0
#include <cs50.h>
#include <stdio.h>

int main(void)
{
    printf("Please give men an int: ");
    int h = GetInt();

    char row;
    char column;
    char x;

    for ( row = 0; row < h; row++)
    {
        for (column = 0; column > h ; column--)
        {
            printf(" ");
        }
        for (x = 0; x < row; x++)
        {
            printf("x");
        }

        printf("\n");
    }
}

So this is what I've gotten so far, and it prints out a pyramid all right, but from the right.

I've used pen & paper a lot to draw out how many # and spaces there are on each line, but I'm struggling A lot with the equation and I'm beyond lost right now.

If anyone could give me some guidance towards the equation, I'd appreciate that so much, I know my problem is in the equation bit of it.

Thanks.

Edit:

#include <cs50.h>
#include <stdio.h>


int main(void)
{
    printf("Please give men an int: ");
    int h = GetInt();

    int row;
    int spaces;
    int x;

    for ( row = 0; row < h; row++)
    {

        for (x = 0; x < row; x++)
        {
            printf("x");
        }
        for (spaces = 0; spaces < h ; spaces++)
        {
            printf(" ");
        }
        printf("\n");
    }

}

EDIT 2

#include <cs50.h>
#include <stdio.h>


int main(void)
{
    printf("Please give men an int: ");
    int h = GetInt();

    int row;
    int spaces;
    int x;

    for ( row = 0; row < h; row++)
    {
        //Print spaces
        for (spaces = 0; spaces < row ; spaces++)
        {
            printf(" ");
        }
        //print Hashes
        for (x = -1; x < row; x++)
        {
            printf("#");
        }
        //New line
       printf("\n");
    }

}

It now prints

#
 ##
  ###
   ####
    #####

Why is this?

0

First, row column and x should be declared as ints and not as chars. Then, your first inner for loop, has the condition (column = 0; column > h ; column--) where h is the integer the user gave. Say that h is 5. On the first loop you assign column to 0, and you say "for as long column is greater than h do the following". But even on the first run it's false, as 0 is smaller than 5. So this for loop is never executed, and that's why you don't print any spaces. Think about it a little and if you can't figure it out leave a comment here. You should also change the step in your for loop too.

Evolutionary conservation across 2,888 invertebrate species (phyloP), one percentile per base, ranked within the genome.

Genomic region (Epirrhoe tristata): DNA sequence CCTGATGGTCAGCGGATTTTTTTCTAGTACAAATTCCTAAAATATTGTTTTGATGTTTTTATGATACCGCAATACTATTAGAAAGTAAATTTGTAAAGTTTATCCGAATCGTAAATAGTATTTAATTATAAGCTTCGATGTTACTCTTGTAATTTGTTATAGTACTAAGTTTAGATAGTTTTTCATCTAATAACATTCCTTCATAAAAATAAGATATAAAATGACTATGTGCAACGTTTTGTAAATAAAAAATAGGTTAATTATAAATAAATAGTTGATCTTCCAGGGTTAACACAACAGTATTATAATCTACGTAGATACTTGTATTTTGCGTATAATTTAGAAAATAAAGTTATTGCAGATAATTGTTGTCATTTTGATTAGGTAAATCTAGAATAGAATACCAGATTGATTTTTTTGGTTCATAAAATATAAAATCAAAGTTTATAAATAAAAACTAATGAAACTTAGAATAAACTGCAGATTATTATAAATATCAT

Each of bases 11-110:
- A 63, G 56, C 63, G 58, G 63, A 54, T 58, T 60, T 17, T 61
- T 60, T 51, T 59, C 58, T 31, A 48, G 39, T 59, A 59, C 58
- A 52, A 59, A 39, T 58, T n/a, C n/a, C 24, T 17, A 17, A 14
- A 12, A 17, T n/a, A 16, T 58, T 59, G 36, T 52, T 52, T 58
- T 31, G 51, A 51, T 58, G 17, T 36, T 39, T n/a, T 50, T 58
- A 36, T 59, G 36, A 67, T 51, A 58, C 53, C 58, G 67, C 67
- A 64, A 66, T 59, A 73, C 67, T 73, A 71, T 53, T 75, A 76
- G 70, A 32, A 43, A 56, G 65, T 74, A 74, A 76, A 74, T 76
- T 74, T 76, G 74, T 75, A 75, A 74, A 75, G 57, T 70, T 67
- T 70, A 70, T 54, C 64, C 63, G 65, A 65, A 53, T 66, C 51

6
  • I just edited my comment with an update if you could. – JakobH Jul 24 '15 at 11:14
  • You should also print a new line after each row of hashes has been printed out. Do it by using printf("\n"); – ChrisG Jul 24 '15 at 11:26
  • oh, that was the comment formatting that messed up. They are stacked on top of each other. But they start <pre> # ## ### #### ##### </pre> – JakobH Jul 25 '15 at 8:01
  • You should first print the spaces and then the x's. Also you should use # instead of x. – ChrisG Jul 25 '15 at 8:08
  • Could you give my edit 2 a glimpse please. – JakobH Jul 25 '15 at 10:38
0

Okay I think I've got it now >.< Smalls steps is key I see :p (Haven't run it through Check50 yet though, it looks exactly as the finished pyramid of theirs. Thanks :)

#include <cs50.h>
#include <stdio.h>


int main(void)
{


    int h;
    int row;
    int spaces;
    int x;

    // Get input
    do {
          printf("Please give men an int: ");
          h = GetInt();
    } while (h < 0 || h > 23); {

    }

    for ( row = 0; row < h; row++)
    {
        //Print spaces
        for (spaces = 0; spaces < (h - row -1) ; spaces++)
        {
            printf(" ");
        }
        //print Hashes
        for (x = 0; x < (row + 2); x++)
        {
            printf("#");
        }
        //New line
        printf("\n");
    }

}

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